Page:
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New energy law exposes Spanish property owners to risk of fines and legal action

Spanish Legal IssuesPosted by Andrew Thu, February 02, 2017 14:18:39

May 16th, 2013

From 1 June 2013, a new legal obligation arises for sellers and landlords of Spanish properties to obtain an Energy Performance Certificate. Failure to do so can expose the Spanish property owner to the risk of very high fines (3,000€- 600,000€); and also the risk of legal action from buyers/ tenants.

There are undoubtedly multiple benefits from improvements in energy efficiency. However, just at a time when, more than ever, Spanish property owners need reductions in costs and complexity in dealing with Spanish properties, this change has been met with dismay by many property professionals and economic commentators alike. The definitive step of immediately imposing a ‘sellers’ obligation’, rather than making a ‘buyers’ recommendation’ as a first step at least; at this difficult juncture for the Spanish property market generally, is quite baffling.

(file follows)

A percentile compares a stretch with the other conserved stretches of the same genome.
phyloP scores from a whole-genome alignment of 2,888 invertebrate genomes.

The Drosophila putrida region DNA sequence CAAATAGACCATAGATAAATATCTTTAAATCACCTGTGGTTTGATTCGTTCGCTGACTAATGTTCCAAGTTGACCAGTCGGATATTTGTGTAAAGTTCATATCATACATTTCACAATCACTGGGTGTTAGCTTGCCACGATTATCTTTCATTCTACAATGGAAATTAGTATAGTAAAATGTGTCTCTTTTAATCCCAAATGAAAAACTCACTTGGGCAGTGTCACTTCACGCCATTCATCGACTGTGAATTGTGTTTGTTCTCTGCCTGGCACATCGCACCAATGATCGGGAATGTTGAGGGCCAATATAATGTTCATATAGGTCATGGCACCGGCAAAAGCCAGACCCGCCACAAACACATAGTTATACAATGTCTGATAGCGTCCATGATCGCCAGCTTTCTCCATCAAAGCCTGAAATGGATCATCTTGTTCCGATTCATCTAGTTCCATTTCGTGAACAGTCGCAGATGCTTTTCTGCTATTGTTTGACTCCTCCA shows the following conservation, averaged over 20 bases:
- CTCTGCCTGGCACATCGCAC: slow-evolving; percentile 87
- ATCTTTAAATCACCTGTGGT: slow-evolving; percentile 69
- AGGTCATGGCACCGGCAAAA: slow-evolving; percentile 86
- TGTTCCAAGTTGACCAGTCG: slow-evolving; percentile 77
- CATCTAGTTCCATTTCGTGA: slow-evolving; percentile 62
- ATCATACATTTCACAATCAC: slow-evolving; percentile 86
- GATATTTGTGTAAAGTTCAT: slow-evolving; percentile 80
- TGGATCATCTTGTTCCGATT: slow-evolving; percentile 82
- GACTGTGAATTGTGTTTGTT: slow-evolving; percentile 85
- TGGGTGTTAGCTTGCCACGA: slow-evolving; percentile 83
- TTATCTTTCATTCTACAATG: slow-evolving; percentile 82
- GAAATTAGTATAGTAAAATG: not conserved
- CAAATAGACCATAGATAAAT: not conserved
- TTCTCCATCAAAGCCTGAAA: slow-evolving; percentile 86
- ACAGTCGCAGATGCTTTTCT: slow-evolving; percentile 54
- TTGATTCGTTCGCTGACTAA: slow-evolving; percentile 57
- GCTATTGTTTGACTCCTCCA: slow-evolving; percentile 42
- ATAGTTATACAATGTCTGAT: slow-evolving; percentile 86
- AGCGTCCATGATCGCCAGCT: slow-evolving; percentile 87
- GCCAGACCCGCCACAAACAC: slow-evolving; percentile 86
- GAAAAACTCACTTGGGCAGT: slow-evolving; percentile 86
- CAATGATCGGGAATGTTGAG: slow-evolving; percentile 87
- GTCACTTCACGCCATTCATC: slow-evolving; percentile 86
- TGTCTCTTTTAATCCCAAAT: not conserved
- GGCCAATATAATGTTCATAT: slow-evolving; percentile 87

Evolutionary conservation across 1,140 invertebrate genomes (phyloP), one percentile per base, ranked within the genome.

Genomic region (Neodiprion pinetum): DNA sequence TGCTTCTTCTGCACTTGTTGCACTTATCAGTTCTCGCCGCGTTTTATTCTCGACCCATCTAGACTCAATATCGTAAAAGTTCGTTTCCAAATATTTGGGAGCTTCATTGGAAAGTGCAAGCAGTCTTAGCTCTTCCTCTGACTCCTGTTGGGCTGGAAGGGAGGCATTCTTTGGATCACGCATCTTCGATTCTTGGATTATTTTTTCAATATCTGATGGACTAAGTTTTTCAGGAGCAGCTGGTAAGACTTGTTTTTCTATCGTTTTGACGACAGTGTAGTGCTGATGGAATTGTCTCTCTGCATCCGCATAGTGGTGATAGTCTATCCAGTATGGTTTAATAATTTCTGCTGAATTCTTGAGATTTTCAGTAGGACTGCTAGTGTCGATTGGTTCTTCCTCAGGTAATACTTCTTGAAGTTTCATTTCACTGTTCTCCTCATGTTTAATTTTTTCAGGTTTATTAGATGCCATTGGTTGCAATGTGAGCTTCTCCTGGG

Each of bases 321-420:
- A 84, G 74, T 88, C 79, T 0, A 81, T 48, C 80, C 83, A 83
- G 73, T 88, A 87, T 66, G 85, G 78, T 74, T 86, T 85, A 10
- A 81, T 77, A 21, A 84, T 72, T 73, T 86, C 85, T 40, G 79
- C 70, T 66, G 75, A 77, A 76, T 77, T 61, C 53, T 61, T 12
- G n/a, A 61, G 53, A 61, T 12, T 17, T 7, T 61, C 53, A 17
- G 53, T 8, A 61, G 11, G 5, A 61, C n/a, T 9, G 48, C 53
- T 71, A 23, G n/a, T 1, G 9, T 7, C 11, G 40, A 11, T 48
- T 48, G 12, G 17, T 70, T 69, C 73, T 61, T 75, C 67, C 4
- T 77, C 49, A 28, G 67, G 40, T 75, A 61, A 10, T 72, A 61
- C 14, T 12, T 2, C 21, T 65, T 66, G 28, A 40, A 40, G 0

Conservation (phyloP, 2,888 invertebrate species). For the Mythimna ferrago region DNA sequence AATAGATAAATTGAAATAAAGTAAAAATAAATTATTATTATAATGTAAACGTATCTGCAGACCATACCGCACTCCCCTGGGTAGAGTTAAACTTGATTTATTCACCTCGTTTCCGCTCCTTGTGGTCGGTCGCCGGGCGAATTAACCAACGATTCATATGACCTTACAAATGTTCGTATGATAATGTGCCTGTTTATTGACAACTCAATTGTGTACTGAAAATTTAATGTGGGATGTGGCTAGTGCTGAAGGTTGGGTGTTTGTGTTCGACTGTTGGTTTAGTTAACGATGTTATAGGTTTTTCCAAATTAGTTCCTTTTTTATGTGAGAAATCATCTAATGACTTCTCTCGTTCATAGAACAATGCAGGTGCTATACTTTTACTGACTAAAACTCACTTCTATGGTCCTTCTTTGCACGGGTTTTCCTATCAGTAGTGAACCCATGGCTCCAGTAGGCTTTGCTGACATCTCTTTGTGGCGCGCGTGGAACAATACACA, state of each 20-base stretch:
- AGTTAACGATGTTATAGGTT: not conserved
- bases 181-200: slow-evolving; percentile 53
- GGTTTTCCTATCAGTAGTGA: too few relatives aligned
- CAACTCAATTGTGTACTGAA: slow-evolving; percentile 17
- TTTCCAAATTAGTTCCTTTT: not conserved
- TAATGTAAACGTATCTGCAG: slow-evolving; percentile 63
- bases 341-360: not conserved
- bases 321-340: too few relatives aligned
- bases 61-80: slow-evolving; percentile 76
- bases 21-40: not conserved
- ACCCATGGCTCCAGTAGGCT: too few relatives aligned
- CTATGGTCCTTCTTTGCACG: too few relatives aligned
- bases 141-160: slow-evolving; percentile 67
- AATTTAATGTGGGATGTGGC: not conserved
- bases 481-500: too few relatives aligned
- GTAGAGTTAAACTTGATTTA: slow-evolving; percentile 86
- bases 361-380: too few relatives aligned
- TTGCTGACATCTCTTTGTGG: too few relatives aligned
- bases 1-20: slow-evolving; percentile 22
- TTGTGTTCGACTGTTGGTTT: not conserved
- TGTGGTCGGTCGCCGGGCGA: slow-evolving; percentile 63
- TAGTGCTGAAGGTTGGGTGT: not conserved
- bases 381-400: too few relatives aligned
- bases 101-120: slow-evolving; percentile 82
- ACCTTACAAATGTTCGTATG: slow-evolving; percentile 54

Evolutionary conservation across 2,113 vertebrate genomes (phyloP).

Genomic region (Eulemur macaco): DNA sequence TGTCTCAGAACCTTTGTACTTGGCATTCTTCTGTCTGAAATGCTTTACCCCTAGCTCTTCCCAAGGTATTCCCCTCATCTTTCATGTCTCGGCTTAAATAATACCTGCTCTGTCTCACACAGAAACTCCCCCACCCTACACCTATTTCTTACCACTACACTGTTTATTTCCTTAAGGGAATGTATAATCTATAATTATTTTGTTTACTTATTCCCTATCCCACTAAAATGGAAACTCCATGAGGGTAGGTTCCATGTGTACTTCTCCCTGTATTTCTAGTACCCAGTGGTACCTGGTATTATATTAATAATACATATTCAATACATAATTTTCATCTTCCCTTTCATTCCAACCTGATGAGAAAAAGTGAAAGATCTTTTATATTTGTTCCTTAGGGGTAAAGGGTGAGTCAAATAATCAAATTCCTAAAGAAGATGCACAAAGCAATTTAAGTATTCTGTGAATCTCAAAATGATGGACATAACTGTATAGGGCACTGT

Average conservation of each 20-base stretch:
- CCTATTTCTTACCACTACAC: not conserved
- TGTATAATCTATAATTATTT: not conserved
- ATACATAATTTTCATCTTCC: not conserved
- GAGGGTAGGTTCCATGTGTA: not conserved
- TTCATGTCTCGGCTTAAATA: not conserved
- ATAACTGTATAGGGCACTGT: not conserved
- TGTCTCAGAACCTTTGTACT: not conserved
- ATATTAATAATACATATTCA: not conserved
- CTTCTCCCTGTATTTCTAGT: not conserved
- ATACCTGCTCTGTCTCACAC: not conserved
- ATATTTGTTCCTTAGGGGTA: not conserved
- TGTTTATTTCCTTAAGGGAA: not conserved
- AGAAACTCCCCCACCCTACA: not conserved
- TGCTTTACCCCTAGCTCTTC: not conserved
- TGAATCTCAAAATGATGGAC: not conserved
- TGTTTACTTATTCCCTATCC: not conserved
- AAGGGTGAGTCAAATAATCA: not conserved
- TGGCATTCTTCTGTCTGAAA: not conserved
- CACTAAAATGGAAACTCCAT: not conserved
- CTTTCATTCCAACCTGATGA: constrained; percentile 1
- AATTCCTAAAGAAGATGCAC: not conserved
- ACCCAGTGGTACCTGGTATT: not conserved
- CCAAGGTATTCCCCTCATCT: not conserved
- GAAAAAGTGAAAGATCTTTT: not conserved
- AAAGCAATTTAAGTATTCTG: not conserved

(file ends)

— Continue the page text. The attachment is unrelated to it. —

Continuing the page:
Cost estimates for obtaining the certificate are varying significantly at the moment, as the market for this relatively new service settles. For example, estimates we have seen for a small flat have ranged (for an identical service) from 150€- 500€ plus IVA. Obviously the type of property; size; age; and location will have a bearing on the cost.

Nevertheless, the Spanish legal position is as it is. So, owners of Spanish properties who have a view to the sale or rental of their property need to bear this requirement in mind; and always to raise the issue with the estate agent/ representative prior to any marketing campaign for sale or letting.

The other consequence of this new law is that the issue of energy efficiency is going to be higher on the agenda of buyers and tenants. So, Spanish property owners will need to consider more carefully the cost/ benefit of energy saving property improvements during ownership and in anticipation of sale/ letting. Energy inefficiency will clearly place yet another potential bargaining chip in the hands of buyers and tenants.